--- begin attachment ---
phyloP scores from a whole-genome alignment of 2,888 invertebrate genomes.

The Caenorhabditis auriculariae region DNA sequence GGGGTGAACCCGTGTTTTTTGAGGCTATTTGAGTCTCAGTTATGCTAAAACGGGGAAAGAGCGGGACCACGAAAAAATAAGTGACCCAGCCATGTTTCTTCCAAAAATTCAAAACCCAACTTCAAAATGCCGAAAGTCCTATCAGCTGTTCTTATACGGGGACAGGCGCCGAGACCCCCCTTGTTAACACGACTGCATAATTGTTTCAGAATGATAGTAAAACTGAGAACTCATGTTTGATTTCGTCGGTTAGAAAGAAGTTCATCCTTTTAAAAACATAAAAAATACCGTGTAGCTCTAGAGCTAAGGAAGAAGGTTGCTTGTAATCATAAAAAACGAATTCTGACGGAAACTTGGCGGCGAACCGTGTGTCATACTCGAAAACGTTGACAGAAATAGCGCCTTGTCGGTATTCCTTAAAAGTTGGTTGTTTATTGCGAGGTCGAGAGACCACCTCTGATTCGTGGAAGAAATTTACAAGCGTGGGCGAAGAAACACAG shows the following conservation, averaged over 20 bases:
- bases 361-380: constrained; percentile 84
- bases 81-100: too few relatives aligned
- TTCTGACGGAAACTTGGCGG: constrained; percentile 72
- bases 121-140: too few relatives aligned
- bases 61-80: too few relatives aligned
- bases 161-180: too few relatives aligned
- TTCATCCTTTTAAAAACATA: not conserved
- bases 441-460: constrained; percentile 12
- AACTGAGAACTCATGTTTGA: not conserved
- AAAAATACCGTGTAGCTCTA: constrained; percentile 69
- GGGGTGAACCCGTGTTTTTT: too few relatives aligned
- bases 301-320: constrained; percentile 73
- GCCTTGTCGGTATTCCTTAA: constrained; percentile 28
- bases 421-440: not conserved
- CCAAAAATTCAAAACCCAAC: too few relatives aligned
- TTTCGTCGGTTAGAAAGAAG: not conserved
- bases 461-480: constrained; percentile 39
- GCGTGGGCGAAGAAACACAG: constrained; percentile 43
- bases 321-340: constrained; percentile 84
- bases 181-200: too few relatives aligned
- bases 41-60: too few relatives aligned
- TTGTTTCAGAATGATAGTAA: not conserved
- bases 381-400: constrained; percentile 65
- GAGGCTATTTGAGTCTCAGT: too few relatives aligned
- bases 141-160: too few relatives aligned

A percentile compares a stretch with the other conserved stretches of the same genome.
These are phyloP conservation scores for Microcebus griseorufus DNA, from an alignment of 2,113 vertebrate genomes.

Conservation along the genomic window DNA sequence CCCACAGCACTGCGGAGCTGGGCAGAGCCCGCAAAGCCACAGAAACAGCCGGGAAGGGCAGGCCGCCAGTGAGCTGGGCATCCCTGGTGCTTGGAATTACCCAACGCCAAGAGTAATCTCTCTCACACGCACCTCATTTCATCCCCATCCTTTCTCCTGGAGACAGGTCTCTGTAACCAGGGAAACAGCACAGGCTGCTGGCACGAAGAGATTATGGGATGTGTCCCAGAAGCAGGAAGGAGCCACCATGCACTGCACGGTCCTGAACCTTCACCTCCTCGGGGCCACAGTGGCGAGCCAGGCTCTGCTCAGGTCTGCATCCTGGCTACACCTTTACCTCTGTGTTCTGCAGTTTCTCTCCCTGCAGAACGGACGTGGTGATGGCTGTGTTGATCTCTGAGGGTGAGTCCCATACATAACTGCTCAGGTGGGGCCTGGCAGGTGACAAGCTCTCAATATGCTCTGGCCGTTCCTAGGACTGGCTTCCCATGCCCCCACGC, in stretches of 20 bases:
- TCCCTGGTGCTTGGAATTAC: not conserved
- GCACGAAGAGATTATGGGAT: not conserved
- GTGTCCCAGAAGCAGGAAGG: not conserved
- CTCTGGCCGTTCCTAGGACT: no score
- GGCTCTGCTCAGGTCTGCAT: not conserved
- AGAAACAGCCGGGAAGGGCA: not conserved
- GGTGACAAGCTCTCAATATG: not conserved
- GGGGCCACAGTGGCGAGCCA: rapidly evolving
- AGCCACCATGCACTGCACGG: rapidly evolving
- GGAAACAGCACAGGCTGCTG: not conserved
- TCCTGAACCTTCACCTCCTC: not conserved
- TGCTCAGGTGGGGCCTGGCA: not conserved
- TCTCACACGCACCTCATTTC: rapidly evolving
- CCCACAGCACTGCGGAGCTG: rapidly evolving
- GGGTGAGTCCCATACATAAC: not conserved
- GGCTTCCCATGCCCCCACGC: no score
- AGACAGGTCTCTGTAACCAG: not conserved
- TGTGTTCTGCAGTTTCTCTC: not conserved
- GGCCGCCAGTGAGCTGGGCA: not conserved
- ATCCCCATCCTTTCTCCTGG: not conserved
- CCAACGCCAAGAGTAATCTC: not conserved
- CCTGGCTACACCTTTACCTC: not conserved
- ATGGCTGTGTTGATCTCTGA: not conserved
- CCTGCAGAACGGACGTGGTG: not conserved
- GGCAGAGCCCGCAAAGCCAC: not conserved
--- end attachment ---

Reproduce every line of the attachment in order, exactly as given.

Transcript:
phyloP scores from a whole-genome alignment of 2,888 invertebrate genomes.

The Caenorhabditis auriculariae region DNA sequence GGGGTGAACCCGTGTTTTTTGAGGCTATTTGAGTCTCAGTTATGCTAAAACGGGGAAAGAGCGGGACCACGAAAAAATAAGTGACCCAGCCATGTTTCTTCCAAAAATTCAAAACCCAACTTCAAAATGCCGAAAGTCCTATCAGCTGTTCTTATACGGGGACAGGCGCCGAGACCCCCCTTGTTAACACGACTGCATAATTGTTTCAGAATGATAGTAAAACTGAGAACTCATGTTTGATTTCGTCGGTTAGAAAGAAGTTCATCCTTTTAAAAACATAAAAAATACCGTGTAGCTCTAGAGCTAAGGAAGAAGGTTGCTTGTAATCATAAAAAACGAATTCTGACGGAAACTTGGCGGCGAACCGTGTGTCATACTCGAAAACGTTGACAGAAATAGCGCCTTGTCGGTATTCCTTAAAAGTTGGTTGTTTATTGCGAGGTCGAGAGACCACCTCTGATTCGTGGAAGAAATTTACAAGCGTGGGCGAAGAAACACAG shows the following conservation, averaged over 20 bases:
- bases 361-380: constrained; percentile 84
- bases 81-100: too few relatives aligned
- TTCTGACGGAAACTTGGCGG: constrained; percentile 72
- bases 121-140: too few relatives aligned
- bases 61-80: too few relatives aligned
- bases 161-180: too few relatives aligned
- TTCATCCTTTTAAAAACATA: not conserved
- bases 441-460: constrained; percentile 12
- AACTGAGAACTCATGTTTGA: not conserved
- AAAAATACCGTGTAGCTCTA: constrained; percentile 69
- GGGGTGAACCCGTGTTTTTT: too few relatives aligned
- bases 301-320: constrained; percentile 73
- GCCTTGTCGGTATTCCTTAA: constrained; percentile 28
- bases 421-440: not conserved
- CCAAAAATTCAAAACCCAAC: too few relatives aligned
- TTTCGTCGGTTAGAAAGAAG: not conserved
- bases 461-480: constrained; percentile 39
- GCGTGGGCGAAGAAACACAG: constrained; percentile 43
- bases 321-340: constrained; percentile 84
- bases 181-200: too few relatives aligned
- bases 41-60: too few relatives aligned
- TTGTTTCAGAATGATAGTAA: not conserved
- bases 381-400: constrained; percentile 65
- GAGGCTATTTGAGTCTCAGT: too few relatives aligned
- bases 141-160: too few relatives aligned

A percentile compares a stretch with the other conserved stretches of the same genome.
These are phyloP conservation scores for Microcebus griseorufus DNA, from an alignment of 2,113 vertebrate genomes.

Conservation along the genomic window DNA sequence CCCACAGCACTGCGGAGCTGGGCAGAGCCCGCAAAGCCACAGAAACAGCCGGGAAGGGCAGGCCGCCAGTGAGCTGGGCATCCCTGGTGCTTGGAATTACCCAACGCCAAGAGTAATCTCTCTCACACGCACCTCATTTCATCCCCATCCTTTCTCCTGGAGACAGGTCTCTGTAACCAGGGAAACAGCACAGGCTGCTGGCACGAAGAGATTATGGGATGTGTCCCAGAAGCAGGAAGGAGCCACCATGCACTGCACGGTCCTGAACCTTCACCTCCTCGGGGCCACAGTGGCGAGCCAGGCTCTGCTCAGGTCTGCATCCTGGCTACACCTTTACCTCTGTGTTCTGCAGTTTCTCTCCCTGCAGAACGGACGTGGTGATGGCTGTGTTGATCTCTGAGGGTGAGTCCCATACATAACTGCTCAGGTGGGGCCTGGCAGGTGACAAGCTCTCAATATGCTCTGGCCGTTCCTAGGACTGGCTTCCCATGCCCCCACGC, in stretches of 20 bases:
- TCCCTGGTGCTTGGAATTAC: not conserved
- GCACGAAGAGATTATGGGAT: not conserved
- GTGTCCCAGAAGCAGGAAGG: not conserved
- CTCTGGCCGTTCCTAGGACT: no score
- GGCTCTGCTCAGGTCTGCAT: not conserved
- AGAAACAGCCGGGAAGGGCA: not conserved
- GGTGACAAGCTCTCAATATG: not conserved
- GGGGCCACAGTGGCGAGCCA: rapidly evolving
- AGCCACCATGCACTGCACGG: rapidly evolving
- GGAAACAGCACAGGCTGCTG: not conserved
- TCCTGAACCTTCACCTCCTC: not conserved
- TGCTCAGGTGGGGCCTGGCA: not conserved
- TCTCACACGCACCTCATTTC: rapidly evolving
- CCCACAGCACTGCGGAGCTG: rapidly evolving
- GGGTGAGTCCCATACATAAC: not conserved
- GGCTTCCCATGCCCCCACGC: no score
- AGACAGGTCTCTGTAACCAG: not conserved
- TGTGTTCTGCAGTTTCTCTC: not conserved
- GGCCGCCAGTGAGCTGGGCA: not conserved
- ATCCCCATCCTTTCTCCTGG: not conserved
- CCAACGCCAAGAGTAATCTC: not conserved
- CCTGGCTACACCTTTACCTC: not conserved
- ATGGCTGTGTTGATCTCTGA: not conserved
- CCTGCAGAACGGACGTGGTG: not conserved
- GGCAGAGCCCGCAAAGCCAC: not conserved